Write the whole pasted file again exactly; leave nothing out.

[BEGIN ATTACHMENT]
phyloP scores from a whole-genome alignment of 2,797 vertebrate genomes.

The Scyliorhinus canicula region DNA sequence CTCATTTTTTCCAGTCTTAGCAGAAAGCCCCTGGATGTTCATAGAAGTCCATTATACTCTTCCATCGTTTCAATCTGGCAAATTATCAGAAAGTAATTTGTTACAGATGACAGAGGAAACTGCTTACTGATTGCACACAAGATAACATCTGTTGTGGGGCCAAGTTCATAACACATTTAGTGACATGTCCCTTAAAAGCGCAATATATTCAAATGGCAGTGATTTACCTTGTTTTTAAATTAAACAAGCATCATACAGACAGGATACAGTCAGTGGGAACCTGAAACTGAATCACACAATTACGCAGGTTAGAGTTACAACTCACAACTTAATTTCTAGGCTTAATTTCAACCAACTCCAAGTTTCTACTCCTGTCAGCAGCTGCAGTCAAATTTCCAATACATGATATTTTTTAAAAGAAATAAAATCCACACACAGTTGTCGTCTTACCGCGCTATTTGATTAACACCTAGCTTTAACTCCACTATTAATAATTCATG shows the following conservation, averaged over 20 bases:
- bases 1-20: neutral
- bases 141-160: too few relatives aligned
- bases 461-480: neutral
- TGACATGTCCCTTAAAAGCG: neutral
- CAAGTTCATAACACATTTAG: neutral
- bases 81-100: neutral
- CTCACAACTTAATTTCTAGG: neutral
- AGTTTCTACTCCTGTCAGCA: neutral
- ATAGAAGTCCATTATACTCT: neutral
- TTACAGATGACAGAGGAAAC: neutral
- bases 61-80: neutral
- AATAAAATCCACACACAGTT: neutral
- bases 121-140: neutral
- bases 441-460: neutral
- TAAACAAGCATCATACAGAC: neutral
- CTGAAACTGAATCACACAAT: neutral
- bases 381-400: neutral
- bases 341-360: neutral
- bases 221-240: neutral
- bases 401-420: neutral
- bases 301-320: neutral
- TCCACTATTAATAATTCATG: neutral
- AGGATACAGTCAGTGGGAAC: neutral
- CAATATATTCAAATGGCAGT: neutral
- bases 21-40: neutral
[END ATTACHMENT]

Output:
phyloP scores from a whole-genome alignment of 2,797 vertebrate genomes.

The Scyliorhinus canicula region DNA sequence CTCATTTTTTCCAGTCTTAGCAGAAAGCCCCTGGATGTTCATAGAAGTCCATTATACTCTTCCATCGTTTCAATCTGGCAAATTATCAGAAAGTAATTTGTTACAGATGACAGAGGAAACTGCTTACTGATTGCACACAAGATAACATCTGTTGTGGGGCCAAGTTCATAACACATTTAGTGACATGTCCCTTAAAAGCGCAATATATTCAAATGGCAGTGATTTACCTTGTTTTTAAATTAAACAAGCATCATACAGACAGGATACAGTCAGTGGGAACCTGAAACTGAATCACACAATTACGCAGGTTAGAGTTACAACTCACAACTTAATTTCTAGGCTTAATTTCAACCAACTCCAAGTTTCTACTCCTGTCAGCAGCTGCAGTCAAATTTCCAATACATGATATTTTTTAAAAGAAATAAAATCCACACACAGTTGTCGTCTTACCGCGCTATTTGATTAACACCTAGCTTTAACTCCACTATTAATAATTCATG shows the following conservation, averaged over 20 bases:
- bases 1-20: neutral
- bases 141-160: too few relatives aligned
- bases 461-480: neutral
- TGACATGTCCCTTAAAAGCG: neutral
- CAAGTTCATAACACATTTAG: neutral
- bases 81-100: neutral
- CTCACAACTTAATTTCTAGG: neutral
- AGTTTCTACTCCTGTCAGCA: neutral
- ATAGAAGTCCATTATACTCT: neutral
- TTACAGATGACAGAGGAAAC: neutral
- bases 61-80: neutral
- AATAAAATCCACACACAGTT: neutral
- bases 121-140: neutral
- bases 441-460: neutral
- TAAACAAGCATCATACAGAC: neutral
- CTGAAACTGAATCACACAAT: neutral
- bases 381-400: neutral
- bases 341-360: neutral
- bases 221-240: neutral
- bases 401-420: neutral
- bases 301-320: neutral
- TCCACTATTAATAATTCATG: neutral
- AGGATACAGTCAGTGGGAAC: neutral
- CAATATATTCAAATGGCAGT: neutral
- bases 21-40: neutral